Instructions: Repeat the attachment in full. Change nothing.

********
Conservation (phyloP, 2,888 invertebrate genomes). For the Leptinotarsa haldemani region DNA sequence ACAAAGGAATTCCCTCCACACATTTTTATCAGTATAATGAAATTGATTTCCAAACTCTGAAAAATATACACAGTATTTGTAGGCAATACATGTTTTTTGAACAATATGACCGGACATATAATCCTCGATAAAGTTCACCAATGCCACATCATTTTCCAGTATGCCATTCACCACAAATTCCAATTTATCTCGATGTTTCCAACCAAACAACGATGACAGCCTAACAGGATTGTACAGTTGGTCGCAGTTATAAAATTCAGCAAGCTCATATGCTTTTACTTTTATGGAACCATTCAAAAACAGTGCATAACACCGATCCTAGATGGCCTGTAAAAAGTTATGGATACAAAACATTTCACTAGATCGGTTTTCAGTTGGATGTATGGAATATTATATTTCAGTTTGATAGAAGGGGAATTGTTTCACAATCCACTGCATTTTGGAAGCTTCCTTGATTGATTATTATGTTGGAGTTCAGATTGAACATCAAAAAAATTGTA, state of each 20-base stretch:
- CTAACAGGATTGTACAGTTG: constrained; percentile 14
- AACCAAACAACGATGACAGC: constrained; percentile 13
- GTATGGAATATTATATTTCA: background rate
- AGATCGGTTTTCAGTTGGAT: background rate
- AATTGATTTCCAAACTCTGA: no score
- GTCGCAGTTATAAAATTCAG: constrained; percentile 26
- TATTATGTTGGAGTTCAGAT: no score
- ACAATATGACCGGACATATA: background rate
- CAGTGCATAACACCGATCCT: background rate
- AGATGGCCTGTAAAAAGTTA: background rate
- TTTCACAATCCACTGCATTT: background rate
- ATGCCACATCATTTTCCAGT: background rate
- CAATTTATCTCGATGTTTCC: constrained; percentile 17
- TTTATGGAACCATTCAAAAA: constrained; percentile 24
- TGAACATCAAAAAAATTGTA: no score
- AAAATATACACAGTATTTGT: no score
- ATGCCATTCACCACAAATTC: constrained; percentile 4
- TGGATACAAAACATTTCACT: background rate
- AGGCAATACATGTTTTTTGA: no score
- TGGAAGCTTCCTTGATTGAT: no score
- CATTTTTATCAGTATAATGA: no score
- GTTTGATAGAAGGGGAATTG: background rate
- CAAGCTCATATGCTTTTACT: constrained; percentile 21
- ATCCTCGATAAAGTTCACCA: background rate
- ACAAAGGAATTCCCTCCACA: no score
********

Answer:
Conservation (phyloP, 2,888 invertebrate genomes). For the Leptinotarsa haldemani region DNA sequence ACAAAGGAATTCCCTCCACACATTTTTATCAGTATAATGAAATTGATTTCCAAACTCTGAAAAATATACACAGTATTTGTAGGCAATACATGTTTTTTGAACAATATGACCGGACATATAATCCTCGATAAAGTTCACCAATGCCACATCATTTTCCAGTATGCCATTCACCACAAATTCCAATTTATCTCGATGTTTCCAACCAAACAACGATGACAGCCTAACAGGATTGTACAGTTGGTCGCAGTTATAAAATTCAGCAAGCTCATATGCTTTTACTTTTATGGAACCATTCAAAAACAGTGCATAACACCGATCCTAGATGGCCTGTAAAAAGTTATGGATACAAAACATTTCACTAGATCGGTTTTCAGTTGGATGTATGGAATATTATATTTCAGTTTGATAGAAGGGGAATTGTTTCACAATCCACTGCATTTTGGAAGCTTCCTTGATTGATTATTATGTTGGAGTTCAGATTGAACATCAAAAAAATTGTA, state of each 20-base stretch:
- CTAACAGGATTGTACAGTTG: constrained; percentile 14
- AACCAAACAACGATGACAGC: constrained; percentile 13
- GTATGGAATATTATATTTCA: background rate
- AGATCGGTTTTCAGTTGGAT: background rate
- AATTGATTTCCAAACTCTGA: no score
- GTCGCAGTTATAAAATTCAG: constrained; percentile 26
- TATTATGTTGGAGTTCAGAT: no score
- ACAATATGACCGGACATATA: background rate
- CAGTGCATAACACCGATCCT: background rate
- AGATGGCCTGTAAAAAGTTA: background rate
- TTTCACAATCCACTGCATTT: background rate
- ATGCCACATCATTTTCCAGT: background rate
- CAATTTATCTCGATGTTTCC: constrained; percentile 17
- TTTATGGAACCATTCAAAAA: constrained; percentile 24
- TGAACATCAAAAAAATTGTA: no score
- AAAATATACACAGTATTTGT: no score
- ATGCCATTCACCACAAATTC: constrained; percentile 4
- TGGATACAAAACATTTCACT: background rate
- AGGCAATACATGTTTTTTGA: no score
- TGGAAGCTTCCTTGATTGAT: no score
- CATTTTTATCAGTATAATGA: no score
- GTTTGATAGAAGGGGAATTG: background rate
- CAAGCTCATATGCTTTTACT: constrained; percentile 21
- ATCCTCGATAAAGTTCACCA: background rate
- ACAAAGGAATTCCCTCCACA: no score